March 1, 2017

Michael Rape, PhD

Michael Rape
UC Berkeley, USA

Michael Rape is interested in understanding principles of ubiquitin-dependent signaling and the roles of this posttranslational modification during cell division and differentiation. His work bridges the identification of critical ubiquitylation enzymes in cancer cells and embryonic stem cells with a biochemical dissection of the mechanisms that underlie the modification of important substrates. His studies provide insight into reactions that are required for normal development and whose misregulation causes several diseases, most notably cancer.


Rachel Klevit Ph.D

Rachel Klevit
University of Washington, USA

Research in the Klevit group is directed towards an understanding of molecular recognition, with an emphasis on protein-protein interactions that play important roles in human disease. We use a variety of structural, biochemical, molecular biological, and biophysical techniques, with a major emphasis on high resolution NMR spectroscopy and mass spectrometry. Furthermore, we collaborate with colleagues focused on functional aspects of the systems we study. Ongoing projects in the group include the following systems: BRCA1, the breast cancer susceptibility protein; protein ubiquitination in general; human small heat shock proteins alpha-B crystallin and HSP27; and PhoQ, a virulence factor in pathogenic bacteria.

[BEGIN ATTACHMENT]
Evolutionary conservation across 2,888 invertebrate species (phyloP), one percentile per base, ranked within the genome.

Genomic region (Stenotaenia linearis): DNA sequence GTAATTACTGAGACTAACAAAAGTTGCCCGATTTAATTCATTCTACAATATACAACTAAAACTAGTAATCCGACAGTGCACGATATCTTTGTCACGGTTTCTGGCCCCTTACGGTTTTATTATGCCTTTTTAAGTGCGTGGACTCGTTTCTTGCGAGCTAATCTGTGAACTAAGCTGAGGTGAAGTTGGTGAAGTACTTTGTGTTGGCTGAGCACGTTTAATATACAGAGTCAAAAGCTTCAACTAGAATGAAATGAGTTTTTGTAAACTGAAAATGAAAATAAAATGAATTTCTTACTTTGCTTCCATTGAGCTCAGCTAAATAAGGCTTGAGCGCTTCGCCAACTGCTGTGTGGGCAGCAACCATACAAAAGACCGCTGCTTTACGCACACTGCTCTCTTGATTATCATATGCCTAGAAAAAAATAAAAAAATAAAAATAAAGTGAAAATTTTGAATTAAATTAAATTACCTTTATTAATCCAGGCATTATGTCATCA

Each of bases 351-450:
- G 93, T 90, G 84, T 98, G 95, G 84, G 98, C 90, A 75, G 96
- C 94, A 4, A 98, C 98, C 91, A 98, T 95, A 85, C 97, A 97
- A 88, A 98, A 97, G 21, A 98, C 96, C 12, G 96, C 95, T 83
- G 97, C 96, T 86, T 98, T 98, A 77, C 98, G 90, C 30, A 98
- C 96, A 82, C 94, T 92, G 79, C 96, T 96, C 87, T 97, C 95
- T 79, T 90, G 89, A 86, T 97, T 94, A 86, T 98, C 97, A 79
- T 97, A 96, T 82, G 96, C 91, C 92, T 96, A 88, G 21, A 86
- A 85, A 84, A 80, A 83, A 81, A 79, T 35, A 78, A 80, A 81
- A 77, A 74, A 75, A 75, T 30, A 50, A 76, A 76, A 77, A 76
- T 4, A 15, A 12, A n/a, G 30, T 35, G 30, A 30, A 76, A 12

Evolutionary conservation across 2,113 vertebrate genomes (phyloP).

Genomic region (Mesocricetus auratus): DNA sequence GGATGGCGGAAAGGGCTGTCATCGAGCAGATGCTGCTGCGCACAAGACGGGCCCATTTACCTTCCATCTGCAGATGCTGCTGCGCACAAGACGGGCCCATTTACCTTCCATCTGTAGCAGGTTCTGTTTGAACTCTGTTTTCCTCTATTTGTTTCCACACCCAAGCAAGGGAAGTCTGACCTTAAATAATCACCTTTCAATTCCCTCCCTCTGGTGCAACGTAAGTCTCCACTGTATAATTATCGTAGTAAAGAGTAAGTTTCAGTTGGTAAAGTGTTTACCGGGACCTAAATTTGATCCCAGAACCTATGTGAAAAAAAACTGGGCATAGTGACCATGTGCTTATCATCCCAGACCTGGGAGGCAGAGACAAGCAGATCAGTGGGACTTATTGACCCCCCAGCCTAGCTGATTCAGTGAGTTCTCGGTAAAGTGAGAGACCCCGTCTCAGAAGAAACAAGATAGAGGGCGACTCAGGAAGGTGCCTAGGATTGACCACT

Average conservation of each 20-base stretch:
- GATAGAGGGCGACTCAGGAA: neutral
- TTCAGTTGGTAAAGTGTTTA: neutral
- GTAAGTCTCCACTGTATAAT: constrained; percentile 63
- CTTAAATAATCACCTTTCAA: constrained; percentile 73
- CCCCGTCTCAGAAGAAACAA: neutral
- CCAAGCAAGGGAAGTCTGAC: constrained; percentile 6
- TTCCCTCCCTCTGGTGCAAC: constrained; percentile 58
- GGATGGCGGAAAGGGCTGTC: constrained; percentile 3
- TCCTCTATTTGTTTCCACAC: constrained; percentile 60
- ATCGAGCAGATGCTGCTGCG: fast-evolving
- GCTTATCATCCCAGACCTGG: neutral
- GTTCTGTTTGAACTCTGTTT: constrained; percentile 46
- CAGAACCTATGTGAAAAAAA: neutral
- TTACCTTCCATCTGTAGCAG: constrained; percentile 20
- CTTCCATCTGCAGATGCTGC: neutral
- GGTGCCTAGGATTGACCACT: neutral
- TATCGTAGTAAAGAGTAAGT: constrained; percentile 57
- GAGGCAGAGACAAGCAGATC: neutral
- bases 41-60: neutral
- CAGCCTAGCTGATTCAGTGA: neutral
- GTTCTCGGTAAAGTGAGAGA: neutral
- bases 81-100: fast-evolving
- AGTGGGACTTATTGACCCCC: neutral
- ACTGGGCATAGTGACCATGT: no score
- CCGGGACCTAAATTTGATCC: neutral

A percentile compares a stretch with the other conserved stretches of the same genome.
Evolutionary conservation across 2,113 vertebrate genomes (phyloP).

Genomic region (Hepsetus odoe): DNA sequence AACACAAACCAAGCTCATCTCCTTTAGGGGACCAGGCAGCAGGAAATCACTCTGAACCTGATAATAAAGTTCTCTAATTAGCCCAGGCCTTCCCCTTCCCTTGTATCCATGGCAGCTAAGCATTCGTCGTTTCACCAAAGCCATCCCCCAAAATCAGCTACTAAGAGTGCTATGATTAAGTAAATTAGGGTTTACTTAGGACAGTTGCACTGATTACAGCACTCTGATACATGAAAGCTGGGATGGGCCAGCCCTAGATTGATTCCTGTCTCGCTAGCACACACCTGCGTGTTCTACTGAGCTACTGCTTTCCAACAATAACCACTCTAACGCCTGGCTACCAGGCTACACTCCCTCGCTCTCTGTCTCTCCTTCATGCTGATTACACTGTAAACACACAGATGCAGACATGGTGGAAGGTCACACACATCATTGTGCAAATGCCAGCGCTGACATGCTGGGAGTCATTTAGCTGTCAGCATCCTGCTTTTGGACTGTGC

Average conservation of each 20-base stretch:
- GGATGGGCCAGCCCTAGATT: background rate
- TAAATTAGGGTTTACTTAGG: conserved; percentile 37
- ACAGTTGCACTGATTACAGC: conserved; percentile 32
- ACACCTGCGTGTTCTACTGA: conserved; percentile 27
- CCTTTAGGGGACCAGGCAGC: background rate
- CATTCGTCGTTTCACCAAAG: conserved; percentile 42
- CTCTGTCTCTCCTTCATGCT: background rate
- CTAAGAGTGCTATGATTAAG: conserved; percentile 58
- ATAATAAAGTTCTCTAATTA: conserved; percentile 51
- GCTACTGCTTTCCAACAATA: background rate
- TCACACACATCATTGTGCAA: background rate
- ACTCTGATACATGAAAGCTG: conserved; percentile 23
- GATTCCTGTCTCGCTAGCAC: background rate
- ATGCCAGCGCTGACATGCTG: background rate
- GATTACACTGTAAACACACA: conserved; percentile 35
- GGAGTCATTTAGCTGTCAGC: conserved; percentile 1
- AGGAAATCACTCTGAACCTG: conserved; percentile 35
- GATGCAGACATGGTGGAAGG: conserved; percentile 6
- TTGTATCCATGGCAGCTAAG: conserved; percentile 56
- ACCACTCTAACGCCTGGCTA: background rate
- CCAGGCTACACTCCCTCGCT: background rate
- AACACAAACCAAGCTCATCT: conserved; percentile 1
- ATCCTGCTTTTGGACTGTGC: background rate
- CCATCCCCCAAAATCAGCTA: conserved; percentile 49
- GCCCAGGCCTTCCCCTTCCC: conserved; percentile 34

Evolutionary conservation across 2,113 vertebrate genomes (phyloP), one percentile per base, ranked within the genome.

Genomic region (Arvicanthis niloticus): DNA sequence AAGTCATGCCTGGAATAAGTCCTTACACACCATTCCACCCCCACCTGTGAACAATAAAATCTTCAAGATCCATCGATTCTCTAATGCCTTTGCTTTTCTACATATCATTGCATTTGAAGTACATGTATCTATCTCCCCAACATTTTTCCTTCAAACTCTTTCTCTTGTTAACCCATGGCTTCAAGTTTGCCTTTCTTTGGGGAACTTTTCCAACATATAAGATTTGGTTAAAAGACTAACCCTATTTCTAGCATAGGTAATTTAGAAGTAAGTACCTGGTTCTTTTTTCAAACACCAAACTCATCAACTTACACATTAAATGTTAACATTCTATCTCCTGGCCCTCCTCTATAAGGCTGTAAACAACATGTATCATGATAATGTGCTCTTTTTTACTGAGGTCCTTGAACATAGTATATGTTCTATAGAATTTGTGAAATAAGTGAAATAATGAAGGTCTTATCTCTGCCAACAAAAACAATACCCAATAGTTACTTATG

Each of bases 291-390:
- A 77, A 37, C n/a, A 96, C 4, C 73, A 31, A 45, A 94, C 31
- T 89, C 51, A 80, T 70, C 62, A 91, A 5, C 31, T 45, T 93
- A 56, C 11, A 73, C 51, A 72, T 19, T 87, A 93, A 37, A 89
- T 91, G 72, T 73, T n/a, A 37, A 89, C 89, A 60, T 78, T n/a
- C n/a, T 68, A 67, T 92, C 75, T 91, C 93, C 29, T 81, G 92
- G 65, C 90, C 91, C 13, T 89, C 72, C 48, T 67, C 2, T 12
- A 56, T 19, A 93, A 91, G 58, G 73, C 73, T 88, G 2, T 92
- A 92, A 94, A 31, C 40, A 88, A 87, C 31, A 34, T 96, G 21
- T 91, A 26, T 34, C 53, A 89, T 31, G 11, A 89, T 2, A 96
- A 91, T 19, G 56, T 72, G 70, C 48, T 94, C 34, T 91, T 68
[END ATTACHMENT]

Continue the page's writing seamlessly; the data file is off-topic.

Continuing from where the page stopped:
Registration Deadlines:

15th of February

Organizing Committee

  • Yifat Merbl
  • Michal Sharon
    Weizmann Institute of Science


  • Faculties of Biochemistry and Biology
  • Goldschleger Foundation
  • Weizmann Institute of Science
  • The Helen and Milton A. Kimmelman Center for Biomolecular Structure and Assembly

Coordinator & Accessibility Issuses